This spectacular repository of knowledge is one of the greatest in Chennai when it comes to the wealth and weight of history it contains within its walls. Built in 1851, this complex is the second oldest museum in India, and is itself a structure of great historical importance. The museum complex, constructed in the Indo-Saracenic style, includes rare relics, artworks, and curios of all kinds. It is especially known for its collection of coins, currency, and medals, as well as archaeological remains from ancient Tamil culture. It is also home to some of the rarest and most popular artworks of the great Indian artist, Raja Ravi Varma. The museum complex is also a popular center for the performing arts, and houses within the famous Museum Theatre, which regularly hosts theatrical and cultural events.
📅 Open Monday-Sunday 9.30AM-5PM/Phone: 044 2819 3778
For all intents and purposes, Fort St. George is where the story of Chennai as it exists today actually began. And for anyone interested in learning about the history of Madras under British rule, there is no better place than the museum building located within the Fort’s walls. Originally constructed to house the first office of the Madras Bank in 1791, the museum building now houses some rare artifacts from both pre- and post-Independence India. The collection includes original letters written by Lords Clive and Cornwallis, several British-era coins, weapons and uniforms, and also the first Indian flag to be ever flown post-Independence.
📅 Open Monday-Sunday 10AM-5PM/Phone: 044 2567 1127
This majestic edifice facing Marina Beach was once named Ice House, as it was constructed in the 19th century to hold ice brought in from North America by businessman and ‘Ice King’ Frederic Tudor. By 1880 the ice business folded, and the building was remodeled by a wealthy local and renamed Castle Kernan. However, this structure’s claim to fame came in 1897 when the Swami Vivekananda stayed here for nine days upon his return from the West. The building was renamed in 1963 as Vivekanandar Illam in his honor, and now houses a museum and permanent exhibition on the Swamiji’s life and teachings. It also includes an exhibition of some 43 great and precious artworks from ancient India, and a section on Tamil Nadu’s contribution to the national legacy.
📅 Open Monday-Sunday 10AM-7.30PM/Phone: 044 2844 6188
Constructed in 1886, this complex within the sprawling Theosophical Society campus in Adyar was initially started as a library with a mere 200 books, which were part of founder Henry Steel Olcott’s private collection. Today the ALRC has grown to become more of a repository for some of the rarest oriental manuscripts and books collected from all over the world. Apart from some 250,000 books, this complex also houses 20,000 extremely rare palm leaf manuscripts dating back hundreds of years collected from China, India, Sri Lanka and elsewhere. The complex is now considered one of the most important sources of oriental knowledge in the world.
📅 Open Monday-Sunday 10AM-5PM
While Chennai’s scenic East Coast Road is full of amazing tourist destinations, none come close to the cultural charm of Dakshinachitra when it comes to giving visitors a true taste of South India. A museum of South Indian culture, Dakshinachitra is home to a one-of-a-kind collection of various cultural elements from the five states of South India. Apart from the collection of rare relics and traditional artworks, this nearly 10-acre complex is also a heritage village that includes elaborate displays of cultural identifiers ranging from exquisite models of traditional tools and items to entire replicas of houses fashioned in traditional architectural styles. Dakshinachitra gives visitors a taste of each region’s indigenous culture and its various art forms.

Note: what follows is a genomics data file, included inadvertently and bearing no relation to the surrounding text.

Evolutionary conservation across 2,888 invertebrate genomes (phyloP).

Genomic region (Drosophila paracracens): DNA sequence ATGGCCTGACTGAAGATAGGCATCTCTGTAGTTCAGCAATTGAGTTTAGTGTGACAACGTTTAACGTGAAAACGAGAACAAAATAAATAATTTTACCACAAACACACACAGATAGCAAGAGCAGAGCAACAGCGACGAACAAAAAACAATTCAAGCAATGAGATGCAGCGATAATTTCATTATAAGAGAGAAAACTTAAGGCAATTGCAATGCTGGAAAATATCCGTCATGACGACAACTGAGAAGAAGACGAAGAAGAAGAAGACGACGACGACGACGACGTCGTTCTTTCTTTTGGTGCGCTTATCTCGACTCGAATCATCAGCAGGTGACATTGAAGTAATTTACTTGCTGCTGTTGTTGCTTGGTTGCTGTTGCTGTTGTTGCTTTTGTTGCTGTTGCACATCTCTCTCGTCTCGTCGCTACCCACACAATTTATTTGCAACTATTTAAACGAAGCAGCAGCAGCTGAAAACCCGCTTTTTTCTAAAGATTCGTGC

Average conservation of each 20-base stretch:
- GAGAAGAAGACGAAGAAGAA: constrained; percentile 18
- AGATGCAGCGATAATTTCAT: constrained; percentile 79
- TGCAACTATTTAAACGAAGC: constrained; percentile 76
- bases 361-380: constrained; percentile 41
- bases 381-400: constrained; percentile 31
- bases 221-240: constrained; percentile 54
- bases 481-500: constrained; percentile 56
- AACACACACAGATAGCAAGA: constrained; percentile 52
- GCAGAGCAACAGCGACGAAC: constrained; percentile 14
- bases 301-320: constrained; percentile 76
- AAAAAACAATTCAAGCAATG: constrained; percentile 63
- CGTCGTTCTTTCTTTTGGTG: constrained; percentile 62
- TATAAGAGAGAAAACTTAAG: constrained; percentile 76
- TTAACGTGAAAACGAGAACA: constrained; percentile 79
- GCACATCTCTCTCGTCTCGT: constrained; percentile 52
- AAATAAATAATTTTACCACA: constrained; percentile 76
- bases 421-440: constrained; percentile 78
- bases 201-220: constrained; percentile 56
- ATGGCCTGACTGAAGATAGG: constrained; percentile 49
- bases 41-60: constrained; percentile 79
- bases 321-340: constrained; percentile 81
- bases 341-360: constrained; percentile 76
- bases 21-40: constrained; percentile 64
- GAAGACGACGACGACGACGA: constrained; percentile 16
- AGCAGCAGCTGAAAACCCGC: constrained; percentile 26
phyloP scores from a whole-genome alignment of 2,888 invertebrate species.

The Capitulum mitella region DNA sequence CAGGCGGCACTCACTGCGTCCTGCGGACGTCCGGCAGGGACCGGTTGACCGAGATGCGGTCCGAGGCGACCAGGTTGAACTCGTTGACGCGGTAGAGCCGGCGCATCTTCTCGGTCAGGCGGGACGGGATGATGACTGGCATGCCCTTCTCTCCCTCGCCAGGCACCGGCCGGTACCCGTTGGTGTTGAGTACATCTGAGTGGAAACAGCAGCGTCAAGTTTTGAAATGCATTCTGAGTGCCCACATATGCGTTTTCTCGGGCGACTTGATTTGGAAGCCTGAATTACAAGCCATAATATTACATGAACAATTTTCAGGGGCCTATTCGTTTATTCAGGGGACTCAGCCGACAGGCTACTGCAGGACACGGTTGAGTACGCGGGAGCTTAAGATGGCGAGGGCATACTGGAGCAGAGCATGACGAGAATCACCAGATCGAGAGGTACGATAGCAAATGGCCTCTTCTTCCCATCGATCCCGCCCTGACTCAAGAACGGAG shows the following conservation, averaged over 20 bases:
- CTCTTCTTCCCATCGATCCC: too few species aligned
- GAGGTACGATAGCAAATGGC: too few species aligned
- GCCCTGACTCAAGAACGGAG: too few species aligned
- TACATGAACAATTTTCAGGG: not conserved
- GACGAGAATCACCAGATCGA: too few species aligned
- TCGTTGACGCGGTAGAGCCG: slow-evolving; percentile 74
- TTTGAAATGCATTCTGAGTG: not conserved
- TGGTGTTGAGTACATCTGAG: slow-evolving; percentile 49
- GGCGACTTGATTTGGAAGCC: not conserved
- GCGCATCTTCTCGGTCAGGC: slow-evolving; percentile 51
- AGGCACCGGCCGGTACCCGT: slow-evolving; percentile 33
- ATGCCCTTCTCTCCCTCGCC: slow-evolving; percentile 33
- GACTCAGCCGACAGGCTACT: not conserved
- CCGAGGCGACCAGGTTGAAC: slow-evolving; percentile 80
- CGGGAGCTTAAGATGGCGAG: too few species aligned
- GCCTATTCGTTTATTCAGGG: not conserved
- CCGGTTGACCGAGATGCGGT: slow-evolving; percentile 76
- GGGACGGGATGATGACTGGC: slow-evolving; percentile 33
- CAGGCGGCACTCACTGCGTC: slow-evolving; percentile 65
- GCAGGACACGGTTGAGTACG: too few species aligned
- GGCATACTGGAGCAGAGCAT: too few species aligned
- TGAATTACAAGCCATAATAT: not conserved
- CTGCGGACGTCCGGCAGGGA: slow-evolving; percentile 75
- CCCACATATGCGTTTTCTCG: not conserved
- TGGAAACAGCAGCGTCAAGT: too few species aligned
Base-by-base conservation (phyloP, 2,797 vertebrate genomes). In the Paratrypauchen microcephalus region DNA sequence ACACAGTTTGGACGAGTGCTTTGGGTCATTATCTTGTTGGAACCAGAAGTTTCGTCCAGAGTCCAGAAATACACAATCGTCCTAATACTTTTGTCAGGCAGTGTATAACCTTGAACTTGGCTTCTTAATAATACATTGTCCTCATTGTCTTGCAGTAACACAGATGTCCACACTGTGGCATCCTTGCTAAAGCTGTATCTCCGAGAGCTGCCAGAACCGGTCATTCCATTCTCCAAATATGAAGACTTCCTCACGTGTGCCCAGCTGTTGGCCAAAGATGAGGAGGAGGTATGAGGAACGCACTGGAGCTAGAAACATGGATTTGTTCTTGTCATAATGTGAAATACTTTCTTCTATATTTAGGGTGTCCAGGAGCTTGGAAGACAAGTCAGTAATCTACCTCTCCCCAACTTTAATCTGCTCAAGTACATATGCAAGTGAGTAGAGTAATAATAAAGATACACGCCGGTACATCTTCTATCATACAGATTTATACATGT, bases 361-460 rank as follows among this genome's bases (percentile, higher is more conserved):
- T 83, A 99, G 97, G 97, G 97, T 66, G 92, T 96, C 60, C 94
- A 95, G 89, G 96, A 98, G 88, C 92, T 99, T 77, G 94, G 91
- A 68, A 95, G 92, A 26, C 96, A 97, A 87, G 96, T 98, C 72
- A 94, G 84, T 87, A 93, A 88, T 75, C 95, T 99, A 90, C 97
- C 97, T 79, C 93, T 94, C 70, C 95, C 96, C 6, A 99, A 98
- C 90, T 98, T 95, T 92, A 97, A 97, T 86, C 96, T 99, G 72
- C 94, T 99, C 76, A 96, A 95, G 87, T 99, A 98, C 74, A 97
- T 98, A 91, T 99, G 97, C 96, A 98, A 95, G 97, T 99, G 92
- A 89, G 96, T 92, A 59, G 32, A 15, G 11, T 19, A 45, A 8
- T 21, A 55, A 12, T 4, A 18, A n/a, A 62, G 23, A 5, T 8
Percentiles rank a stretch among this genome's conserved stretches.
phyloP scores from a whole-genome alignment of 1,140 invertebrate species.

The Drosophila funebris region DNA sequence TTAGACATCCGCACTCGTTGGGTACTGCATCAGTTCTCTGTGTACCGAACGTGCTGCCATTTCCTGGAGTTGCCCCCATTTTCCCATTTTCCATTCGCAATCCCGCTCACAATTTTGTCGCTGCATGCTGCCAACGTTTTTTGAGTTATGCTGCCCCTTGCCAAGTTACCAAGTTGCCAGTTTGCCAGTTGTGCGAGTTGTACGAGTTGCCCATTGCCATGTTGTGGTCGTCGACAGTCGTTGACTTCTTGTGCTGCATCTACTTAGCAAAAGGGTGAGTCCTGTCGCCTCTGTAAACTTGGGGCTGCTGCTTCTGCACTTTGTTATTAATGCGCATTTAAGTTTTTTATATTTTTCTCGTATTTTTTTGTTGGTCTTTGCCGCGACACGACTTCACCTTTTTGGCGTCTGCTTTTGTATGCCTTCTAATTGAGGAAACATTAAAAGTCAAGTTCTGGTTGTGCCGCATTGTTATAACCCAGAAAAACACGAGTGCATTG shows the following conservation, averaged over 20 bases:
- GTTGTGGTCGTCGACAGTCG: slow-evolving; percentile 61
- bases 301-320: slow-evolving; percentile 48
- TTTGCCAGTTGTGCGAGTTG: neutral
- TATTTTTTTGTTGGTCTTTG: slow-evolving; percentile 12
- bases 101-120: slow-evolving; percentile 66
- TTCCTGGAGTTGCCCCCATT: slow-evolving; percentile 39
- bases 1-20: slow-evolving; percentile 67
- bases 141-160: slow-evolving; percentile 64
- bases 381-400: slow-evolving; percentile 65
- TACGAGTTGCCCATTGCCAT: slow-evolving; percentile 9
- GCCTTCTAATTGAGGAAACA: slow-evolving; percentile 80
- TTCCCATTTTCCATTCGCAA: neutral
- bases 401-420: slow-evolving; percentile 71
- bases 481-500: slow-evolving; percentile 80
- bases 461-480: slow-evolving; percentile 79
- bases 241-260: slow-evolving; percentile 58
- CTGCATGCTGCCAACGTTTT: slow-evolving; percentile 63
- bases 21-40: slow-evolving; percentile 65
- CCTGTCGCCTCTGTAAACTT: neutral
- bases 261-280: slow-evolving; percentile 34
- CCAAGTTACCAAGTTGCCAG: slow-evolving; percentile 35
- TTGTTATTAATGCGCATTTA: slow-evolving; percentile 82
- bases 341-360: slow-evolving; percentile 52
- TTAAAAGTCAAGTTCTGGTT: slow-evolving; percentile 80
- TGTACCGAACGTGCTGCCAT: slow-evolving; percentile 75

📅 Open Monday-Sunday 10AM-6PM/ Phone: 044-2747 2603
The railways have a rich history in India that dates back nearly 150 years. Chennai has always been a strong bastion for rail connectivity in the country and still houses the headquarters for the Southern Railways. For anyone with an interest in railways and learning about its role in developing India, the best place to visit is the Regional Railway Museum located on the premises of the city’s Integral Coach Factory in Perambur. Opened in 2002, this is one of the newest museums in the city, and houses relics from as far back as the late 1800s. Spread over 6.5 acres, this sprawling campus houses several toy trains, engines from the steam era and coaches built during the British Raj. From trains used for agricultural purposes to luxury coaches, this museum gives visitors a complete taste of what trains looked like back in the day.
📅 Open Monday-Sunday 10AM-6PM/ Phone: 044 2620 1014
Dr. Arun’s Vintage Camera Museum, a new establishment on East Coast Road, exhibits some of the rarest and oldest cameras from this part of the world. Ranging from large format wooden box cameras and 20th-century box cameras to the popular Yashicas and Kodaks of the early ’90s, this museum has an enviable collection of over 1,500 cameras. Inaugurated in 2016 by legendary film cameraman PC Sreeram, the museum’s pièce de résistance is an 8-foot-long, 5-foot-tall extra-large format wooden camera. It also exhibits some other rare types of photographic equipment, including World War 2 aerial cameras, film and movie cameras and early miniature/spy cameras. It’s a treasure trove for photography enthusiasts and students of the art.
📅 Open Monday-Sunday 10AM-8PM/Phone: 098840 42526